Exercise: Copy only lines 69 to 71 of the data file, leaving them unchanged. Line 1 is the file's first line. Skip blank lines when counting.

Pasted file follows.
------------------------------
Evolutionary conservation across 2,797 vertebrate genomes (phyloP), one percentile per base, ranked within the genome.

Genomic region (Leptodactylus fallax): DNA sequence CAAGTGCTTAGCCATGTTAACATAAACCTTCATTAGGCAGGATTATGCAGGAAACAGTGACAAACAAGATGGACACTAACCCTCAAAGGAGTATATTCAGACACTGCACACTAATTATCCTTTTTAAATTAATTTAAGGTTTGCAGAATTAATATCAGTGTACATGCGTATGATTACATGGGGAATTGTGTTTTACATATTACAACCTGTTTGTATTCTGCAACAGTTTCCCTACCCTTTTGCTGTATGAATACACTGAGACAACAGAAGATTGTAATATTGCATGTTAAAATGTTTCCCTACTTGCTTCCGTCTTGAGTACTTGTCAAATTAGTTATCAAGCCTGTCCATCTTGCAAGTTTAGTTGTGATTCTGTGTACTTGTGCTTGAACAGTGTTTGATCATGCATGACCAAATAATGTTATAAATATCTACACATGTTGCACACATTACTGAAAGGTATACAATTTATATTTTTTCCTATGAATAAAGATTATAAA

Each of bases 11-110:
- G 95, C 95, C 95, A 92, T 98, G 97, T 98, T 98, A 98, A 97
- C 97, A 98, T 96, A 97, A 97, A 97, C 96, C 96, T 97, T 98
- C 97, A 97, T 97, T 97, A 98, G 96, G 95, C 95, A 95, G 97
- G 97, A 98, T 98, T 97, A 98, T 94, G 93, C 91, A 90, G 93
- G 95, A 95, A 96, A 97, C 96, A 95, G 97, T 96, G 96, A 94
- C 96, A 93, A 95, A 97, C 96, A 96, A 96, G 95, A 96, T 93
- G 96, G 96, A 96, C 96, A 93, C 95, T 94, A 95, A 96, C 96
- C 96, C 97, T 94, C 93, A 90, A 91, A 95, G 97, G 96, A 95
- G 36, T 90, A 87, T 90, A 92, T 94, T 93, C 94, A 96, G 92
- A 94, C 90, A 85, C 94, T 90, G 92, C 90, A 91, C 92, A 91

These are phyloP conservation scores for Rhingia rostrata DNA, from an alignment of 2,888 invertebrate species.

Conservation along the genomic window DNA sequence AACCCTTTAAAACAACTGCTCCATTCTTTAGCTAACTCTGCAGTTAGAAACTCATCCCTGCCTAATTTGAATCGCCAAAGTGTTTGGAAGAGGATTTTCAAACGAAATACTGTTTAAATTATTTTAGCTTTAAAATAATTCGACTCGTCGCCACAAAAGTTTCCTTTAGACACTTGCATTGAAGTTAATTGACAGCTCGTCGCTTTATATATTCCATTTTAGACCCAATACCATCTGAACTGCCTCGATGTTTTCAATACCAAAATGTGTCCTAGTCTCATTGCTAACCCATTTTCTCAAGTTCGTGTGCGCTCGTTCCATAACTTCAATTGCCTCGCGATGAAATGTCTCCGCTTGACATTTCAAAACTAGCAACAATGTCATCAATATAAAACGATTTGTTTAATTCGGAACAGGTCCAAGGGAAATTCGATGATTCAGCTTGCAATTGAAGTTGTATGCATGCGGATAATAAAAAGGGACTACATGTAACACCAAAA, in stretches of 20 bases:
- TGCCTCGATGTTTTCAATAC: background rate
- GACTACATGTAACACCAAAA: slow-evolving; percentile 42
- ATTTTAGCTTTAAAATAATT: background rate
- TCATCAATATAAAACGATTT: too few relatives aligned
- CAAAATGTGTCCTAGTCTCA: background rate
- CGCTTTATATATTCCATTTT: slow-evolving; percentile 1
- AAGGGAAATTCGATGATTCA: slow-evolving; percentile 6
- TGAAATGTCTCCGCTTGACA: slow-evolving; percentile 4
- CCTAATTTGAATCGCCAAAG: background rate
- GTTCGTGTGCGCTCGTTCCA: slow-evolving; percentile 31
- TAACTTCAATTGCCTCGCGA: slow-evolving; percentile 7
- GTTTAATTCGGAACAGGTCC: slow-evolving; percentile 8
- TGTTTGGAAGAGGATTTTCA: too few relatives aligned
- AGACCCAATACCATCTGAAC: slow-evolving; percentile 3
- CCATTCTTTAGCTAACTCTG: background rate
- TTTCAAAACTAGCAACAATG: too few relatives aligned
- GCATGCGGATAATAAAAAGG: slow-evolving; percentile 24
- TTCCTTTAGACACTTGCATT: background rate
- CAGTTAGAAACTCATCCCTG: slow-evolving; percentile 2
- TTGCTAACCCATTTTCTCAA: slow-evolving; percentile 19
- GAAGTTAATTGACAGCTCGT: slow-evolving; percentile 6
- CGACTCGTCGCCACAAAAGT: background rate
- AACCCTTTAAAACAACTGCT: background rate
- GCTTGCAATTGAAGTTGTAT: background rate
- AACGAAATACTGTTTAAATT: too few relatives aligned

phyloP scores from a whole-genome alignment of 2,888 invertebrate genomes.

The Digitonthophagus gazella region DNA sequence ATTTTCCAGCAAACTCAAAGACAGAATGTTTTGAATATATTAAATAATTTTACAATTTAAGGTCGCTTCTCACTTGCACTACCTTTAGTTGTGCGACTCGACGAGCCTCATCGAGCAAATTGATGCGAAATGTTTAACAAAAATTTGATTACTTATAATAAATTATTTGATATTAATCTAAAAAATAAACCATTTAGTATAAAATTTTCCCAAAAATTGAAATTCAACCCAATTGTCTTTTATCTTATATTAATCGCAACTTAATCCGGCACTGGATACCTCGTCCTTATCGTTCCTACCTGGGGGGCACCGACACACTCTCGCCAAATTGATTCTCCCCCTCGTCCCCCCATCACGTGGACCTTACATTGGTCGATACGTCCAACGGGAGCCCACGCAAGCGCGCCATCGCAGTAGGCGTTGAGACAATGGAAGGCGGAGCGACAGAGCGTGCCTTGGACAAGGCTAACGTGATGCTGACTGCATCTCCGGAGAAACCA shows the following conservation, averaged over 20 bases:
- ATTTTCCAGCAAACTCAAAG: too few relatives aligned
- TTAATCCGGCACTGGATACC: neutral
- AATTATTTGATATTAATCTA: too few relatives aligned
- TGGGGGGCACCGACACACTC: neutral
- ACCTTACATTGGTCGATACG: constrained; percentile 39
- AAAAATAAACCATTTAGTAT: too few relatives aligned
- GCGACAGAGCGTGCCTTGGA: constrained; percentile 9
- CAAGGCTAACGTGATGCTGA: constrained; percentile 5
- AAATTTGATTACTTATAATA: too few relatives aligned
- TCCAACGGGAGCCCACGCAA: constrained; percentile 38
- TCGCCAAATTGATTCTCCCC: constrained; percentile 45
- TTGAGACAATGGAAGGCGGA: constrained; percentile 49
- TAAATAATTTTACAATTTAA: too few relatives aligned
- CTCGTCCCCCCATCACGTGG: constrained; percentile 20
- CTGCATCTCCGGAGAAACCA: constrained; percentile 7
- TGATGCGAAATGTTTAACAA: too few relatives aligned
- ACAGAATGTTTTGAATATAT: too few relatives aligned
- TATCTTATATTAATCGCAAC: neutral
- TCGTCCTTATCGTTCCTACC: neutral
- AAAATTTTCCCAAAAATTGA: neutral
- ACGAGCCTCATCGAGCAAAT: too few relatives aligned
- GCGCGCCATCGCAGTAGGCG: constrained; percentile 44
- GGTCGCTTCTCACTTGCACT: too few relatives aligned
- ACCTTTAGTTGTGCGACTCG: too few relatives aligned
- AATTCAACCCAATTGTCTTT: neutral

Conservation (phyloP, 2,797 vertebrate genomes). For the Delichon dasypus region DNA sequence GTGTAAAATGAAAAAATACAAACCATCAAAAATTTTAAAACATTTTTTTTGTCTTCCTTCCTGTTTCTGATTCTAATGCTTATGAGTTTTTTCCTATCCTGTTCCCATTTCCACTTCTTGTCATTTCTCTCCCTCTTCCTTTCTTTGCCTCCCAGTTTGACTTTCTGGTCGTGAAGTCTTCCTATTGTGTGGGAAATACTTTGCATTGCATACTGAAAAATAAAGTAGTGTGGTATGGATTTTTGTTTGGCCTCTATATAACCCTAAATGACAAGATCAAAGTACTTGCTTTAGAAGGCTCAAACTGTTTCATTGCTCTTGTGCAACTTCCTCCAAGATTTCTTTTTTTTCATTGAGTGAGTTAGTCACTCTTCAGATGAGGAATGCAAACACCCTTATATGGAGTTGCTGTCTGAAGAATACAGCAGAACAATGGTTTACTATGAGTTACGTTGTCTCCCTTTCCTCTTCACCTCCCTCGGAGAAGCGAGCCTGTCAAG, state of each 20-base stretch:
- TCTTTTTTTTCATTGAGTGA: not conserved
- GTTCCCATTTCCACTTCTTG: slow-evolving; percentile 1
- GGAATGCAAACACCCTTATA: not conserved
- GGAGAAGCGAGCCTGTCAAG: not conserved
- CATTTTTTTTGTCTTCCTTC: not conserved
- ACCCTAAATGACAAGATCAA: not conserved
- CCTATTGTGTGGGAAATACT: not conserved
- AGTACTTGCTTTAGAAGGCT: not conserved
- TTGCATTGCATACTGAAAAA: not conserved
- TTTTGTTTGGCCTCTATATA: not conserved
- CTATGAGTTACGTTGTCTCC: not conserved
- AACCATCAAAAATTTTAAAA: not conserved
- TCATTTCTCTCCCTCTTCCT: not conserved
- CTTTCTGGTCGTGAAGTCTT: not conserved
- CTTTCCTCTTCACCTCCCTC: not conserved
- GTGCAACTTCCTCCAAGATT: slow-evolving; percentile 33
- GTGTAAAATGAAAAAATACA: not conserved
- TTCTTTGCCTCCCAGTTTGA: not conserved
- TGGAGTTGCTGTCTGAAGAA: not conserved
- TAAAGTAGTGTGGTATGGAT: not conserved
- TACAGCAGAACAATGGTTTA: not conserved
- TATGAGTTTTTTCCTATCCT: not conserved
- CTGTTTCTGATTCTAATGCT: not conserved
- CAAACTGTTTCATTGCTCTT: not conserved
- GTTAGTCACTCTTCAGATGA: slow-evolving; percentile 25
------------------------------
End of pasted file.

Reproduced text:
- TCTTTTTTTTCATTGAGTGA: not conserved
- GTTCCCATTTCCACTTCTTG: slow-evolving; percentile 1
- GGAATGCAAACACCCTTATA: not conserved